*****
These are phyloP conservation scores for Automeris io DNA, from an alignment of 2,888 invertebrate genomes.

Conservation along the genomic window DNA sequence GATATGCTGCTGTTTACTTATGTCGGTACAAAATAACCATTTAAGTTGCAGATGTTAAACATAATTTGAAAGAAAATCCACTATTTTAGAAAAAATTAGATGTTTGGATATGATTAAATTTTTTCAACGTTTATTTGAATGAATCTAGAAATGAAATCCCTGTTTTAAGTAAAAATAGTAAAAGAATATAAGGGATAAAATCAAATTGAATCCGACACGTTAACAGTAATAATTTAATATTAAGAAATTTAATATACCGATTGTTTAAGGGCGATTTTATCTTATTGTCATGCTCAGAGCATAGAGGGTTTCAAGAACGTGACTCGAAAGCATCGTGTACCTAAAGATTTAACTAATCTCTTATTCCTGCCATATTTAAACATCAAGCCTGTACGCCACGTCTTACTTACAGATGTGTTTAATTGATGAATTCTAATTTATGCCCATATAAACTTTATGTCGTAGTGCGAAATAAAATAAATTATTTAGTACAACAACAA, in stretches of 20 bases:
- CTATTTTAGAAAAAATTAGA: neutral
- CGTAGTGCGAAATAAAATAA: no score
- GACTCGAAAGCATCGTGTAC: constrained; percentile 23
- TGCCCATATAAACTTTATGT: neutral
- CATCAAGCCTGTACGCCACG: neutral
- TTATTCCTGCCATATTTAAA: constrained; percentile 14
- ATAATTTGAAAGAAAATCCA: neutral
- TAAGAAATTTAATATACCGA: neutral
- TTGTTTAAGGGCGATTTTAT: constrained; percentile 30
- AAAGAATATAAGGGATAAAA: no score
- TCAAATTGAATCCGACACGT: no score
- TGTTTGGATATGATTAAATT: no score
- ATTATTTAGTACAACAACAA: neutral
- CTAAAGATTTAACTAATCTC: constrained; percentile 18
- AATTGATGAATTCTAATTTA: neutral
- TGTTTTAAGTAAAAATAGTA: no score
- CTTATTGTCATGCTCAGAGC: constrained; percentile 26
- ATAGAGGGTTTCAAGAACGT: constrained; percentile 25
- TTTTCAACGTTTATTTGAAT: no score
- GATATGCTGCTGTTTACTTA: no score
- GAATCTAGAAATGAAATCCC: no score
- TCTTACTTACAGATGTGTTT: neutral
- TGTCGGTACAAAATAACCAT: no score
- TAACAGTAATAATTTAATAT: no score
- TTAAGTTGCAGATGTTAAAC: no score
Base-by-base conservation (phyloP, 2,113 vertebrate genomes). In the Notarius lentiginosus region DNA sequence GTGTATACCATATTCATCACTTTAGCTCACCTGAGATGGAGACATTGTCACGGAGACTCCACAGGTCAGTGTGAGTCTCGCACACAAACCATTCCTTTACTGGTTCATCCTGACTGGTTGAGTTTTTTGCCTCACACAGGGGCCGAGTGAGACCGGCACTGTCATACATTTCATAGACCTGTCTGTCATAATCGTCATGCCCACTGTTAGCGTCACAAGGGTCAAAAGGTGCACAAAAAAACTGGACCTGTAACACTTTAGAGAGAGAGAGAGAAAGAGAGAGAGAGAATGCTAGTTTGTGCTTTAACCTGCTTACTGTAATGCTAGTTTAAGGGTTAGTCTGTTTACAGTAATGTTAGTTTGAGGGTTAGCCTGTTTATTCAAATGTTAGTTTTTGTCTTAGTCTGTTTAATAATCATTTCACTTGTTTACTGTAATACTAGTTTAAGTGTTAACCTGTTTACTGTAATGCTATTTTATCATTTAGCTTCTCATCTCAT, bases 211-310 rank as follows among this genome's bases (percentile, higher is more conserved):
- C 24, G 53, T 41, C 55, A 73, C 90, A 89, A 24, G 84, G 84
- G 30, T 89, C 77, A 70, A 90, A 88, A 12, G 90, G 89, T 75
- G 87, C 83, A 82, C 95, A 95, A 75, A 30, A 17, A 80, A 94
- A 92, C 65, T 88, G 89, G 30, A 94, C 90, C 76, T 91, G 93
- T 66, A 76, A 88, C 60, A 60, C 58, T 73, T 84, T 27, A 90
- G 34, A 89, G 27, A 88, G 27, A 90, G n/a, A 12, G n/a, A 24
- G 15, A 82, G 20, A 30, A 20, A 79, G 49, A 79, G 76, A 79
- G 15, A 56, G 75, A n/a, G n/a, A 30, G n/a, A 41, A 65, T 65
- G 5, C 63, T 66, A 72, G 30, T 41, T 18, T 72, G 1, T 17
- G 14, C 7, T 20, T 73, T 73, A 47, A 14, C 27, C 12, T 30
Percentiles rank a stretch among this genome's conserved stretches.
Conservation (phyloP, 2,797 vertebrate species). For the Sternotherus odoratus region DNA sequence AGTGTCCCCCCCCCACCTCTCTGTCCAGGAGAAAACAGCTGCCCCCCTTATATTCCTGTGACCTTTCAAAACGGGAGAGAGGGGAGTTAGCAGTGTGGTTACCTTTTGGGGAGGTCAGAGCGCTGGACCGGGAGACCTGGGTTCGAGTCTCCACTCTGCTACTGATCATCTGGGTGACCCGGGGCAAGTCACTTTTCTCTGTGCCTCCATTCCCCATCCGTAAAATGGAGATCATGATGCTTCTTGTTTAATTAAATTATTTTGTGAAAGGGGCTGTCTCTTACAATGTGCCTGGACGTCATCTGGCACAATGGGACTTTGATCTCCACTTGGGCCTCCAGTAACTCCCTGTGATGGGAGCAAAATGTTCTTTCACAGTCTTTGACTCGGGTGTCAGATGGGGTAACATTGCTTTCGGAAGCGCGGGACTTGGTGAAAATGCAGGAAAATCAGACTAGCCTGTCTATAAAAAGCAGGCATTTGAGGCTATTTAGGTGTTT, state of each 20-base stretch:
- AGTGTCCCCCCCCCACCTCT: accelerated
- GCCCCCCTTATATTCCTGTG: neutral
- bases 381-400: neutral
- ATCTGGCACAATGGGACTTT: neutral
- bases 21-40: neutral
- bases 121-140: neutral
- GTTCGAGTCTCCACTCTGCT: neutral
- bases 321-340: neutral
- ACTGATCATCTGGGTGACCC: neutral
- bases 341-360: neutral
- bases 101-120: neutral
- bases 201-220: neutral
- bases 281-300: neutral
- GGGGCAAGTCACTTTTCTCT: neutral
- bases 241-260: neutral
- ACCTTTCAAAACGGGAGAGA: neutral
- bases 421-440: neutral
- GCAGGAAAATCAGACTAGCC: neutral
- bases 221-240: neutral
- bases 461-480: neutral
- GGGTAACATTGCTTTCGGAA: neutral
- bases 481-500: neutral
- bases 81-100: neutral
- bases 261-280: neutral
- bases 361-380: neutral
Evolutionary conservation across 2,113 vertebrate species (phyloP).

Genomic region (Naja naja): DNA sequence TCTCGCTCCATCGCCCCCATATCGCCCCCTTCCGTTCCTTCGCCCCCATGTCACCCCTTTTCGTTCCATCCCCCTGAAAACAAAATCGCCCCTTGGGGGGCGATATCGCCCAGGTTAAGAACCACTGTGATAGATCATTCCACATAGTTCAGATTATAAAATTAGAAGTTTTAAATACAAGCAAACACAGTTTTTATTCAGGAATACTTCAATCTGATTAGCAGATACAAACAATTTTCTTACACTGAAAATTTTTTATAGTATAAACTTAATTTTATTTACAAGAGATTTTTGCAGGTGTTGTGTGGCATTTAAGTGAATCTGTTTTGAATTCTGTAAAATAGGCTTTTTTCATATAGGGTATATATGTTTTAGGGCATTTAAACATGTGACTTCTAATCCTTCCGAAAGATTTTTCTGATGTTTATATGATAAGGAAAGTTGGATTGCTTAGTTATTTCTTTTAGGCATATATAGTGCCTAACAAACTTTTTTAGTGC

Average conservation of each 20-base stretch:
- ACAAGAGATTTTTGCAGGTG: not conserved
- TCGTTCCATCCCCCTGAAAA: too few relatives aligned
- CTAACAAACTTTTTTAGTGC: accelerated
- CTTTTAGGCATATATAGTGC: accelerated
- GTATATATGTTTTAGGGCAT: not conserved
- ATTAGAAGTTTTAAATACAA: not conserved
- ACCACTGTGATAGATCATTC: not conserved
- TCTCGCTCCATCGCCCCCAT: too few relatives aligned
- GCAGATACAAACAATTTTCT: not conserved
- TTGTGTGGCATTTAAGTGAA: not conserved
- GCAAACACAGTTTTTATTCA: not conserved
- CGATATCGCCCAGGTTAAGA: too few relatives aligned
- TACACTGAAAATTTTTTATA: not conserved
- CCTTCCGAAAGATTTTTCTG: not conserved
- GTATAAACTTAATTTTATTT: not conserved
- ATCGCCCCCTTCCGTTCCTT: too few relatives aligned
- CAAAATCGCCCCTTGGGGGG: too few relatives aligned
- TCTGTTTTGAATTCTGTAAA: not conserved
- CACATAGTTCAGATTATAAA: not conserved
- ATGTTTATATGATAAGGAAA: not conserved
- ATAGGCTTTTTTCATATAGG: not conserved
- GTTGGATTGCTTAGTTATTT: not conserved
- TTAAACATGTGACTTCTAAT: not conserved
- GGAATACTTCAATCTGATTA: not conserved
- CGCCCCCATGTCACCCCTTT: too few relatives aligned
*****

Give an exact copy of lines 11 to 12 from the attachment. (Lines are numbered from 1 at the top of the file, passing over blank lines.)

- TTGTTTAAGGGCGATTTTAT: constrained; percentile 30
- AAAGAATATAAGGGATAAAA: no score